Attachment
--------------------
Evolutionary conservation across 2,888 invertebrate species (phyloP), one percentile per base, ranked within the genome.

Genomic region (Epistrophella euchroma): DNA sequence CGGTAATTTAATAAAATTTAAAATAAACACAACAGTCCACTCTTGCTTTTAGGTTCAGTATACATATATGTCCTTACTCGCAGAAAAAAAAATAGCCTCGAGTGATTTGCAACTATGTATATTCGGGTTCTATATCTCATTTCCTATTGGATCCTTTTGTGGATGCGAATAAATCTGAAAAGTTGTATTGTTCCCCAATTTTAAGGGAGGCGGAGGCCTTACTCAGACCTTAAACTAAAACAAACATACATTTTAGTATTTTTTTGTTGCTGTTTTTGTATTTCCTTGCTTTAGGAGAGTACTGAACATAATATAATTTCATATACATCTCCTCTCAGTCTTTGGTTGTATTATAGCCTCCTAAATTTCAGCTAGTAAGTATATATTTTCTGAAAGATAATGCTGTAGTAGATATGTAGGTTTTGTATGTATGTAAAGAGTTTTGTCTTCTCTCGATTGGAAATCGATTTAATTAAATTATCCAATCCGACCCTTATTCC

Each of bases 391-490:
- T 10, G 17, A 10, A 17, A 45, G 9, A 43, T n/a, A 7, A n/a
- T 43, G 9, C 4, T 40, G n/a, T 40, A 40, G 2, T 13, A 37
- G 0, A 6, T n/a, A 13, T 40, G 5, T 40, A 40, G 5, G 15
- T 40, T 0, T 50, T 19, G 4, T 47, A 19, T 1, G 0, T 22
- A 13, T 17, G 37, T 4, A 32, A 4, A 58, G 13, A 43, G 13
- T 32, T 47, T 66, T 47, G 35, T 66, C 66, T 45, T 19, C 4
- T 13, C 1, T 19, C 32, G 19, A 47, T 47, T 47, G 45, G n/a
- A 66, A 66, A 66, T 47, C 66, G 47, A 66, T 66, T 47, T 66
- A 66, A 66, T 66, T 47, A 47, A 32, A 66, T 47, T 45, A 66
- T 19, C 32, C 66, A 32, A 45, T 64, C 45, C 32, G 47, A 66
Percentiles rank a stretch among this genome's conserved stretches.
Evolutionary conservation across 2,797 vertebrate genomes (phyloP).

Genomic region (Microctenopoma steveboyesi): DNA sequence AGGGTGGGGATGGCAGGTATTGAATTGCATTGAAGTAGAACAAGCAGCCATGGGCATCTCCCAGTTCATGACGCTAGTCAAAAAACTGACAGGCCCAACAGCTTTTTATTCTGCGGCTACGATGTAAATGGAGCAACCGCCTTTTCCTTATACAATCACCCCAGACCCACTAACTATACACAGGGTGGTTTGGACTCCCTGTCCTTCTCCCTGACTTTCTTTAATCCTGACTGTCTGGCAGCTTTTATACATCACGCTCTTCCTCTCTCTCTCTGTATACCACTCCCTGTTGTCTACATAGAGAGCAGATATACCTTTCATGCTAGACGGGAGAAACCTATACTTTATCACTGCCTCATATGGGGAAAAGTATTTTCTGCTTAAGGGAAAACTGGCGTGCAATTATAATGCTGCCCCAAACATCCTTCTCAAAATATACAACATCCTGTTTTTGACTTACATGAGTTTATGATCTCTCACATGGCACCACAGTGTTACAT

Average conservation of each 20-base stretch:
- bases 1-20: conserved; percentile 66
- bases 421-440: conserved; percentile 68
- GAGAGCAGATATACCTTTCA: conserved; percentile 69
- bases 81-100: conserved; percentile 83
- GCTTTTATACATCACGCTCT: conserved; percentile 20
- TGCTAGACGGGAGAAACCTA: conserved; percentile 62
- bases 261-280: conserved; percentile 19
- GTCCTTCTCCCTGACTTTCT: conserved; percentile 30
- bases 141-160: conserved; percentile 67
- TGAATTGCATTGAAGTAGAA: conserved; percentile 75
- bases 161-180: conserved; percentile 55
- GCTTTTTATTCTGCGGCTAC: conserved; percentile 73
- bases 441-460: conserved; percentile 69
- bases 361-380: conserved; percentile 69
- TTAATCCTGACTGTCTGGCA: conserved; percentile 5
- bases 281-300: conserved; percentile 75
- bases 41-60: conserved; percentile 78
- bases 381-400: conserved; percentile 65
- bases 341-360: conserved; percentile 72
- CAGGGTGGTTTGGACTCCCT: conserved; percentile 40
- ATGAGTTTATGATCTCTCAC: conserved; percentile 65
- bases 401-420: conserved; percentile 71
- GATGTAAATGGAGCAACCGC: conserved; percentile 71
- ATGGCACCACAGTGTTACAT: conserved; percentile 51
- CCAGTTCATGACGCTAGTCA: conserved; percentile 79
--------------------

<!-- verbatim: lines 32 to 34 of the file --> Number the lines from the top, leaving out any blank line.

- TTAATCCTGACTGTCTGGCA: conserved; percentile 5
- bases 281-300: conserved; percentile 75
- bases 41-60: conserved; percentile 78